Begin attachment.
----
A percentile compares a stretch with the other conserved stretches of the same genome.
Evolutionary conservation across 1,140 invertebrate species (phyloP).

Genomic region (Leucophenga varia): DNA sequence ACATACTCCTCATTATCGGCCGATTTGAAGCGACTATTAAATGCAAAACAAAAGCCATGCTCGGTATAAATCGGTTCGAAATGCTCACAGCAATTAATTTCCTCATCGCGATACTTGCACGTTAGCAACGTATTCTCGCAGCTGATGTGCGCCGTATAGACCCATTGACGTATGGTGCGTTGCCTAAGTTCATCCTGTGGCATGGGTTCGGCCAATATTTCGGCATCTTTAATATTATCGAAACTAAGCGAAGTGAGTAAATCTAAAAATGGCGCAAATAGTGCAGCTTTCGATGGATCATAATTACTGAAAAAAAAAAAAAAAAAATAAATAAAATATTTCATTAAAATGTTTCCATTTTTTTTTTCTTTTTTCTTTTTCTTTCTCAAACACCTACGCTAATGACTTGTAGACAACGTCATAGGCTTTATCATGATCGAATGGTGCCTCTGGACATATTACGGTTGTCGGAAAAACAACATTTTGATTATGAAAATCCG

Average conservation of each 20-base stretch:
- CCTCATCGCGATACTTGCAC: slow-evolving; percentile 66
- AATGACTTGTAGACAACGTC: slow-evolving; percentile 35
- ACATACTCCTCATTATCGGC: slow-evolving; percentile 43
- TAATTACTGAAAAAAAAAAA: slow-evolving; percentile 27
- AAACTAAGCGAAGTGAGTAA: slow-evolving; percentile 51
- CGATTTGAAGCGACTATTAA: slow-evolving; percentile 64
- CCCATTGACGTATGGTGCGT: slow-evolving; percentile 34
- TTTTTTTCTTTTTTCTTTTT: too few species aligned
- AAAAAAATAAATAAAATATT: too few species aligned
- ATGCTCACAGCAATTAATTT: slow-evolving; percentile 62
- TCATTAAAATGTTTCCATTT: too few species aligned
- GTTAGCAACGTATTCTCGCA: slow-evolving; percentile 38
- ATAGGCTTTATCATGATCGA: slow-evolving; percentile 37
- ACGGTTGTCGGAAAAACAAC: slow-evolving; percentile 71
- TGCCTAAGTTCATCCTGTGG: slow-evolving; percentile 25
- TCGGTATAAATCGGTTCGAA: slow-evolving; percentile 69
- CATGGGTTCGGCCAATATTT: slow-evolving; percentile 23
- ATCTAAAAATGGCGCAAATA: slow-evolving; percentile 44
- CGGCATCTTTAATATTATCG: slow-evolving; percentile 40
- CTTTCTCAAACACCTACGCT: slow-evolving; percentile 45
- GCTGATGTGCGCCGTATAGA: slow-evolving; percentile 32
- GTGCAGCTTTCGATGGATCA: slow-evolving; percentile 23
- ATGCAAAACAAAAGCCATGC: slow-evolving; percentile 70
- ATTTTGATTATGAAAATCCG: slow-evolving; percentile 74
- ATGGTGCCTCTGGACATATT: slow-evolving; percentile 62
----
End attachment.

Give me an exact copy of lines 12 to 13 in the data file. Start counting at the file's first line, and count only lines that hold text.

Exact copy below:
- TTTTTTTCTTTTTTCTTTTT: too few species aligned
- AAAAAAATAAATAAAATATT: too few species aligned